Our backyard is in full bloom. Tall yellow flowers tower over white fluffy ones that sprawl into prim, pink ones. It's a lovely sight that I've only recently started to fully appreciate.
When the buds first began blooming, it took me to a time in my life that caused great anxiety: the time I spent planning my wedding. And, I can't think of those days without thinking about panties.
Allow me to explain.
The closer we got to our November wedding last year, the further I got from a full night's sleep. There were emails to send, items to quadruple-check and panic to perpetuate. Our home became a maze of gift deliveries from our registry and handmade wedding decorations. Stress levels skyrocketed. So, it was no wonder why I wore my panties backward one day.
If you're picturing cotton briefs, you might reason that it could happen on any busy day of the week. These undergarments weren't cotton and they weren't briefs. Let's just say that wearing them backward should have caused great discomfort.
But my mind at that point resembled a crowded elevator. It had reached its maximum capacity of thoughts, ideas, even feelings apparently, and couldn't fit one more. Not even the urgent feeling that tells a woman she should make a trip to the bathroom and rearrange a few things.
I didn't realize the panties situation until retiring for bed that night. That's also when I discovered the real kicker of it all. The noncotton, nonbriefs underwear had a bow in the back, or the front, if you wear them while planning a wedding. And, the bow was neatly tied. The bride-to-be couldn't be bothered to put her panties on right, but she made damn sure that bow looked nice and pretty.
Those panties so poignantly illustrate the wedding planning process as I see it. The priorities are backward. Brides-to-be focus on that pretty little bow that is their wedding day, instead of the marriage they're about to enter. It makes for months of worrying about such life-altering things as dim luminaries, cold tortillas at dinner and off-tune mariachi singers. It's an unpleasant feeling, but you can't recognize the ludicrousness of it until the wedding is over and the panties are off. So to speak.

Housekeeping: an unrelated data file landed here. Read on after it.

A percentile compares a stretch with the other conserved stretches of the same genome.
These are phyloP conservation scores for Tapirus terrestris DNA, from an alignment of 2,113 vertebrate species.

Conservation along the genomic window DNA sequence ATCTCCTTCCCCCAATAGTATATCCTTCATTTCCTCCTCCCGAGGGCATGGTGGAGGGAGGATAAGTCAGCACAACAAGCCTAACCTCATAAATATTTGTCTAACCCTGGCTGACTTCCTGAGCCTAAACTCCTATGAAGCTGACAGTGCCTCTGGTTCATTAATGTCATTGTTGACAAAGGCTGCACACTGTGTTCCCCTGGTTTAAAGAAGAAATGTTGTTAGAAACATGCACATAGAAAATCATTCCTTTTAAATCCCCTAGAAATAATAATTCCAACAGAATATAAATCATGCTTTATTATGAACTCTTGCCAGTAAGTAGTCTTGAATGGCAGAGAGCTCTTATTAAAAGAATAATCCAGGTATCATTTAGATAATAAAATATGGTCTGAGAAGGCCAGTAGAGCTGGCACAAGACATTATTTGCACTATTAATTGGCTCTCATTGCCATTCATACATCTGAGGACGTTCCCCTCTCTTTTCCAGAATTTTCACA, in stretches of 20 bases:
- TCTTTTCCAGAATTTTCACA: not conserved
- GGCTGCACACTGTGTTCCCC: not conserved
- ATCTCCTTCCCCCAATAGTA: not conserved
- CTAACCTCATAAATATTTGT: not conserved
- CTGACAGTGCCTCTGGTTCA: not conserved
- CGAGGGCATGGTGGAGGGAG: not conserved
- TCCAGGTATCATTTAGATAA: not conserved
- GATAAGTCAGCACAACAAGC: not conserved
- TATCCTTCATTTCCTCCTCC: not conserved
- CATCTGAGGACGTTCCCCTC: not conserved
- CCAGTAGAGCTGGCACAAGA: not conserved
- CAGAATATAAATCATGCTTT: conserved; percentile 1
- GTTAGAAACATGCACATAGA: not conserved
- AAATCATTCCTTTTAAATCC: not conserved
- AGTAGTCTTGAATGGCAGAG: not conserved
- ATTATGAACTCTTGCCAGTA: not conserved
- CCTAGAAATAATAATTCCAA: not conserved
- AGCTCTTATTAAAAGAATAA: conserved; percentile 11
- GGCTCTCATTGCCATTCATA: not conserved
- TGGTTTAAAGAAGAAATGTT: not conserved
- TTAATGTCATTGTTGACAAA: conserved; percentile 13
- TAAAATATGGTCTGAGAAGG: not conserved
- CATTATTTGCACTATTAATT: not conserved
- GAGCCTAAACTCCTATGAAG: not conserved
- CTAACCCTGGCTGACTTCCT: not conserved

Everything suffered for it, too. My complexion, my social life, even my relationship with my dog. Believe it or not, this also makes me think about panties.
Allow me to explain.
Penny is accustomed to certain things. Trips to the dog park, daily treats and everything but a parade and confetti when her mom arrives home are but a few. But, arriving home after a long day's work, only to initiate a long night's work can take a toll on a woman. During the wedding-planning days, I made a beeline for my laptop when walking in the door and all but ignored the wagging tail eagerly awaiting my presence.
She got food and water, but attention was off the menu. So, she found a way of getting it.
While sorting laundry one night, I came upon two-weeks' worth of my own chewed-through underwear. Two weeks' worth. Her dad's boxers? Untouched. But Penny wasn't experiencing an attention deficit with her dad. My dog made a point and I humbly accepted it. It was either that or start giving her commands commando-style.
While I turned my attention to Penny, both our families turned their attention to our big day. Some gave us their money, others gave us their labor. A few gave us both.
My mom baked every single Mexican wedding cookie we gave away that day. My sister Xochitl did enough work to earn a cape. My dad banged hammers and lifted heavy objects into the wee hours of the night, every night for two weeks straight.
When it was all said and done, we all felt the stress, which only made the payoff that much sweeter. By the time we got back from our honeymoon, with our perfect wedding day a week behind us, my parents had just one last gift for the bride and groom. They planted a garden of flowers in our backyard.
I used to look out at those beautiful buds and think about the anxiety, the Ambien-assisted nights and, of course, the panty predicaments. Now that the wedding is over and our marriage has started to bloom, I do more than just look at the flowers. I smell them, too.
Contact columnist Xazmin Garza at firstname.lastname@example.org or 702-383-0477. Follow her on Twitter @startswithanx.